“The rare, albino white bluebonnets are an anomaly created by Mother Nature and are the result of a mutation in one of the genes responsible for producing the blue pigment. If pollinated from nearby blues, they will most likely produce blue blooms next year. To produce white flowers, an egg with the white mutant gene has to be fertilized by pollen with the same mutant gene. Guess you can tell that I am pretty excited about finding these in my yard this year and I have been researching to learn about them!”
Got a picture that perfectly captures how happy you are to live in the Lone Star State? This Texas Independence Day, send all photographic evidence of just how truly Texan you are to email@example.com or tweet us @statesman.
If you don’t have the perfect picture in mind, we’re unopposed to taking one just for the occasion. Bust out your boots, grab a Shiner, pull up a patch of bluebonnets, and remind everyone who doesn’t know just why Texans are so proud to be just that.
Love is in the air, and on the water, in Austin, Texas.
Wendy Martinez emailed the American-Statesman a photo of a rare moment she captured while hiking near Lady Bird Lake Saturday afternoon. The picture shows two swans huddled together, with their necks forming a heart.
“We were so lucky to have run into the swans that day. You never know where they are going to be!” Martinez said of the encounter. “Most mornings they can be found in front of the row club by Austin High. I also pointed out to my daughter that for years one of the swans was alone and in just the last year he/she found a partner. It is lovely to see them daily swimming around the lake!”
The Trail of Lights has been lighting up Austin for 50 years, but take a look at the the line of cars idling outside Zilker this weekend and you might have guessed this was the attraction’s premiere year. In what is one of the city’s major Christmas traditions, Austinites came out in droves to walk through the some 2 million twinkling lights lining the park’s pathways.
Check out some pictures from those who made it out to the attraction’s opening weekend below:
It’s the day after Halloween, but we’re set on keeping the spook alive. Relive your weekend fright by sending us pictures of you, or your dog, or your child, or your friend in costume. Especially if they all went dressed as each other.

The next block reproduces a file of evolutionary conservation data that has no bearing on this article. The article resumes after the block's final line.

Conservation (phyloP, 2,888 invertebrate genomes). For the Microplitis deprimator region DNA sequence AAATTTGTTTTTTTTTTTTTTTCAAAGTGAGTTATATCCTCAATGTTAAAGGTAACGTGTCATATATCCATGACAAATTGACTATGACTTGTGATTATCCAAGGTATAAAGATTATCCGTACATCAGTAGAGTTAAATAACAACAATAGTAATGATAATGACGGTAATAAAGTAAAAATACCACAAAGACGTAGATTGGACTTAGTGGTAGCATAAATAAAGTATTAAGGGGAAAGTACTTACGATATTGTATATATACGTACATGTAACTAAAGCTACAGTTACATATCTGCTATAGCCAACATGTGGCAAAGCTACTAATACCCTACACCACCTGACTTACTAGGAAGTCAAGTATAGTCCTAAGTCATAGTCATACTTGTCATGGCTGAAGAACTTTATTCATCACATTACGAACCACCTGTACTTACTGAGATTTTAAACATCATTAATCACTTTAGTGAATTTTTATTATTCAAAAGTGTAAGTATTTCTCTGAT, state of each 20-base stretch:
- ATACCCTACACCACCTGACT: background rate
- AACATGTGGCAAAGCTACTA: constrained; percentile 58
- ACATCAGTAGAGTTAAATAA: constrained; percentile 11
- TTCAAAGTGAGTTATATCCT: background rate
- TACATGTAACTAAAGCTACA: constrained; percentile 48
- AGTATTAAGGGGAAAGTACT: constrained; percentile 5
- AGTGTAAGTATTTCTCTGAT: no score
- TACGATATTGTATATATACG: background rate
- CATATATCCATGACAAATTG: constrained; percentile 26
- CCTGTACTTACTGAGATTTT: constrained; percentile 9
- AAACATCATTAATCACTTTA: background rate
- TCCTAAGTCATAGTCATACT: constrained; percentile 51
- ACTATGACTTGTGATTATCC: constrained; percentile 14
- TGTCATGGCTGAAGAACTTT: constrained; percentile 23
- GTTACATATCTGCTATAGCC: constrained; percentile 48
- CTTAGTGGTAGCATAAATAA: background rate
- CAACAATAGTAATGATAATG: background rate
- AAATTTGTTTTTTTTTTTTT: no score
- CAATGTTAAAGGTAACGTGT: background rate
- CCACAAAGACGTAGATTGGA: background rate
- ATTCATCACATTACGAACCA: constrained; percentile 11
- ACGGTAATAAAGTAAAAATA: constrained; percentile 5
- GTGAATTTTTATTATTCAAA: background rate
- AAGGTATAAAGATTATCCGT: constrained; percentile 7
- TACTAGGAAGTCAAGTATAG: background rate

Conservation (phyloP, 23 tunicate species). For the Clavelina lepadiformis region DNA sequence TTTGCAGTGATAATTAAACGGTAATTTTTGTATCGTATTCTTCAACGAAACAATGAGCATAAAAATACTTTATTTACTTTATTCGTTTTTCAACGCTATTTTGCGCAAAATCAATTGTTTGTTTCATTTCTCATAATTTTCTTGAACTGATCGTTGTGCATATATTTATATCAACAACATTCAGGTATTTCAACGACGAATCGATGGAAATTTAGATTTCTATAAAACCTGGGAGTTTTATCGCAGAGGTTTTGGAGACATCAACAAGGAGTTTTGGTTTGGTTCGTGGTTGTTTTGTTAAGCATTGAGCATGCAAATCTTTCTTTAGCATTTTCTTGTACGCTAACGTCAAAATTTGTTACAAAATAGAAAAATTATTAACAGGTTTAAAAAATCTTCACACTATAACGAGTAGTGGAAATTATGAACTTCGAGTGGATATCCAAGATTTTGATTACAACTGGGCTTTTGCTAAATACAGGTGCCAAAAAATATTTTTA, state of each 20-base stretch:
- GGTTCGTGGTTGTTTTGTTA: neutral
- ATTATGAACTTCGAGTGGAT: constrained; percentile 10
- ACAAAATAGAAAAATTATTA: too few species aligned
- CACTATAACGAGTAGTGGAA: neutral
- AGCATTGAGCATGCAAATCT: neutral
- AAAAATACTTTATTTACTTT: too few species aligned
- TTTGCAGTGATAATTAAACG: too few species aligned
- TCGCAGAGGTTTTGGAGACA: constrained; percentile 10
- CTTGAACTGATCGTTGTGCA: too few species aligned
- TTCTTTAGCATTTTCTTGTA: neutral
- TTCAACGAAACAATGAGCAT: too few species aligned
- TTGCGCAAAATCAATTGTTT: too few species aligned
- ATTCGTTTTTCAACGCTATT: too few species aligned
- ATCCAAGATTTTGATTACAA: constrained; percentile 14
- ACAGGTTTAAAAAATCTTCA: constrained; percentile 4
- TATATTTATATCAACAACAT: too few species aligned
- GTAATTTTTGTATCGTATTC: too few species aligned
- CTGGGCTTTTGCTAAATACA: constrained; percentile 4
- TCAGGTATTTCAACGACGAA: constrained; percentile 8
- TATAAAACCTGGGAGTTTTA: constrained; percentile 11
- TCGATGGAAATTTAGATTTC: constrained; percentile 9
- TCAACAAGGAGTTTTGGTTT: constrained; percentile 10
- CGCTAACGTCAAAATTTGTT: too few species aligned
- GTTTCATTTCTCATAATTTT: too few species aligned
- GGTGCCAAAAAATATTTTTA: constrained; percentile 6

We hope you get out there and catch them all, but as some users have reported, that might prove difficult in Austin. Several people have pointed out that Austin has essentially become a Pokémon Go desert. While some took to Twitter to tweet their frustrations, the official Pokémon Go Austin Reddit thread (yes, there’s one of those now) posted a call for users to report the “lack of content” in the city on the app’s support page.
How did you get to work this morning? Did you observe “National Bike to Work Day” and ride your bike through what was recently ranked the third most bikeable downtown in the U.S.? If so, we want to see all those bike pics you didn’t have a use for before! Send us a picture of your bike, yourself on your bike or something similar from your morning commute at firstname.lastname@example.org, or tweet us @statesman.
We want to see what weather looks like wherever you’re at in Austin. Send us your pictures of cloudy skies, flooded streets and just generally wet and drab conditions at email@example.com or on Twitter @statesman.
If you were surprised to wake up to a storming, hailing, thundering sky this morning you weren’t alone. Austin didn’t drop even the slightest hint to its weather plans, which included coin-size hail and as much as a third of an inch of rain in some parts. However, in characteristic Texas style, many are reporting cloudy skies already giving way to sunshine, and rainbows, rainbows, rainbows.